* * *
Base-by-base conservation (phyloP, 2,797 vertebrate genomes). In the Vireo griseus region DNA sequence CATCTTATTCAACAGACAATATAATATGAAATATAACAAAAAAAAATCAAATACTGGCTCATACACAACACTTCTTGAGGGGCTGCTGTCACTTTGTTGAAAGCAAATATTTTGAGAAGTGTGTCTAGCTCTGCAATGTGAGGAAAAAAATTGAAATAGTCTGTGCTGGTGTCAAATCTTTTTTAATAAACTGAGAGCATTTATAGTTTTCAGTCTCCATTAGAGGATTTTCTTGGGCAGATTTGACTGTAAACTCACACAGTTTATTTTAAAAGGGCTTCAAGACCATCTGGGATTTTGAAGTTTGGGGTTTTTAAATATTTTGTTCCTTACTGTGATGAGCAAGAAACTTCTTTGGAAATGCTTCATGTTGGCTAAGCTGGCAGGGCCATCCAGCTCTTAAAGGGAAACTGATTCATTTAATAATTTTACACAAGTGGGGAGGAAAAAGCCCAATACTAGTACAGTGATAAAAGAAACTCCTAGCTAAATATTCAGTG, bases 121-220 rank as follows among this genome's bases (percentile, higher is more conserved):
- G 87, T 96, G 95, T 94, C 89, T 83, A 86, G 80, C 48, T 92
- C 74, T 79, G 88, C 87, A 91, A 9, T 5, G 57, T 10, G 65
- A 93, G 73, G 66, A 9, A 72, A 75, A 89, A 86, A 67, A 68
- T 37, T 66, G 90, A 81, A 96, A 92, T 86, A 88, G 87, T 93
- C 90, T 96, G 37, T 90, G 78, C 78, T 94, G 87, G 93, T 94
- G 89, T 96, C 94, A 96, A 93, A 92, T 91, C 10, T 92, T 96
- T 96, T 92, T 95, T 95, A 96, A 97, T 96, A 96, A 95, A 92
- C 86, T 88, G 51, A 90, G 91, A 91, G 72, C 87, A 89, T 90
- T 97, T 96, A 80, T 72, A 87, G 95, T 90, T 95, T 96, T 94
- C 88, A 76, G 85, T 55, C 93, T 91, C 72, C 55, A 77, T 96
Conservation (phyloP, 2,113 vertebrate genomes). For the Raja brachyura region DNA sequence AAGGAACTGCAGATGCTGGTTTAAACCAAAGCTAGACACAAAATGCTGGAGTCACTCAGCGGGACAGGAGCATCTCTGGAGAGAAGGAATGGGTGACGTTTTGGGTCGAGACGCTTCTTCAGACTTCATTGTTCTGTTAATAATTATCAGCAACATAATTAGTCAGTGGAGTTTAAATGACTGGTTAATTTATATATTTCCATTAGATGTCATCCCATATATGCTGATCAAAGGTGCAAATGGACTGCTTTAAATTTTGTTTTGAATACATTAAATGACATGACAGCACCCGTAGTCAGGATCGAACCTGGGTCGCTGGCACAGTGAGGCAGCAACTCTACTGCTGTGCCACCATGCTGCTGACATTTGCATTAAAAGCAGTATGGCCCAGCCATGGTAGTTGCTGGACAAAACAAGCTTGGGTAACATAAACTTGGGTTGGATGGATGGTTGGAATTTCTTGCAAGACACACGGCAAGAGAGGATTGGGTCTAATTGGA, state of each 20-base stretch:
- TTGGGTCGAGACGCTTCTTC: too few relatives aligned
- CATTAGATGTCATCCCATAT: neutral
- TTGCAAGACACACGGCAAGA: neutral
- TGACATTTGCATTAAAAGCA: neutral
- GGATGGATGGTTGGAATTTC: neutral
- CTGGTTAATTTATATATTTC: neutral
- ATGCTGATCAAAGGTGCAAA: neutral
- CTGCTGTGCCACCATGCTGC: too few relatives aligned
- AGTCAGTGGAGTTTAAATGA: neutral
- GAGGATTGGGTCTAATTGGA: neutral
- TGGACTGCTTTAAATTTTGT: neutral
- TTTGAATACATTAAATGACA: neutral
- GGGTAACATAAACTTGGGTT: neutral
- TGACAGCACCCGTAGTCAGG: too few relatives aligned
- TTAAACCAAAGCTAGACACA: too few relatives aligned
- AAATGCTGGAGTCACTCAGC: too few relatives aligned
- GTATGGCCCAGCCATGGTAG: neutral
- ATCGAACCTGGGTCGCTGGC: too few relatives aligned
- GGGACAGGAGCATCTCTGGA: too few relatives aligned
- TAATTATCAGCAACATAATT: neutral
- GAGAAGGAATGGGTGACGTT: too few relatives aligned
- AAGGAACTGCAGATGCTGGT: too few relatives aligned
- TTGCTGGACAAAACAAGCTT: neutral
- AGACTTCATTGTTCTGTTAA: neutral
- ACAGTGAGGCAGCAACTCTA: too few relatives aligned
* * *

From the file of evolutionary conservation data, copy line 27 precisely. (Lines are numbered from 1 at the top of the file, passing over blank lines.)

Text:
- TTAAACCAAAGCTAGACACA: too few relatives aligned